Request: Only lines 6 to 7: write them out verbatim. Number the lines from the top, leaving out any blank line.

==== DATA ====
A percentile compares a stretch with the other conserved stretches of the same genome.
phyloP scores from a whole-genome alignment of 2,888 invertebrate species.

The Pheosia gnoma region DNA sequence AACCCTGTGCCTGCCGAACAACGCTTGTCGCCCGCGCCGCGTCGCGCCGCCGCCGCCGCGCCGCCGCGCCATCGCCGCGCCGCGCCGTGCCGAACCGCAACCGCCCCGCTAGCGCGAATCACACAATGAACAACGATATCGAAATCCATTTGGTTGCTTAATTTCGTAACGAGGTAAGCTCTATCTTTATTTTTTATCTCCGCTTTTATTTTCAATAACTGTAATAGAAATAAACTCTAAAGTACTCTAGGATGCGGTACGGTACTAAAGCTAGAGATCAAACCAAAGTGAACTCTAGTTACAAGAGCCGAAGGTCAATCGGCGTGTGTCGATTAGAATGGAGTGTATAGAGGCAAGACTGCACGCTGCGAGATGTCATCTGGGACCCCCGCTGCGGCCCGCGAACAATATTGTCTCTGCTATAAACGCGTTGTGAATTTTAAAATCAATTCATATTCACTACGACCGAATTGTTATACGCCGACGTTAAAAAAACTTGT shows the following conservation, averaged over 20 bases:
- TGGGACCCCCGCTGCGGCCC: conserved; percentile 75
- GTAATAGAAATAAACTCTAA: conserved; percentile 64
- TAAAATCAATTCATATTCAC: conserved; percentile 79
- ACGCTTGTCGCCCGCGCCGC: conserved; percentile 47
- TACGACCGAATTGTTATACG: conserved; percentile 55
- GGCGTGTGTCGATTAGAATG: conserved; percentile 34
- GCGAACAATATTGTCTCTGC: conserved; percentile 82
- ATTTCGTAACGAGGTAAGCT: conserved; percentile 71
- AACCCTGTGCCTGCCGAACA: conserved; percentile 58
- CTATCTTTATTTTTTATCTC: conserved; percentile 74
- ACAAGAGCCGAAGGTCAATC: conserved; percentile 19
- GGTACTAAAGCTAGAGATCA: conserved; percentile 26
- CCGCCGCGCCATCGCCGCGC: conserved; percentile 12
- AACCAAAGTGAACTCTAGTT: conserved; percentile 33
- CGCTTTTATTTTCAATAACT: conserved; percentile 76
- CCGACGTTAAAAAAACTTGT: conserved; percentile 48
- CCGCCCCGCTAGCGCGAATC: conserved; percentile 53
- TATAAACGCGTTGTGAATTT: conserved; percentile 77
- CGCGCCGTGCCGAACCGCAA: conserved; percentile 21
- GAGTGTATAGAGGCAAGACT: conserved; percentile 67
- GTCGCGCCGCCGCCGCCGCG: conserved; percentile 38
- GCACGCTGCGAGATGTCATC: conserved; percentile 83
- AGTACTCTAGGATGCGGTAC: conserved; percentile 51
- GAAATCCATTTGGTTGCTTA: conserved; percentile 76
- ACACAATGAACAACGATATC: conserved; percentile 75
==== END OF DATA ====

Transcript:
- TAAAATCAATTCATATTCAC: conserved; percentile 79
- ACGCTTGTCGCCCGCGCCGC: conserved; percentile 47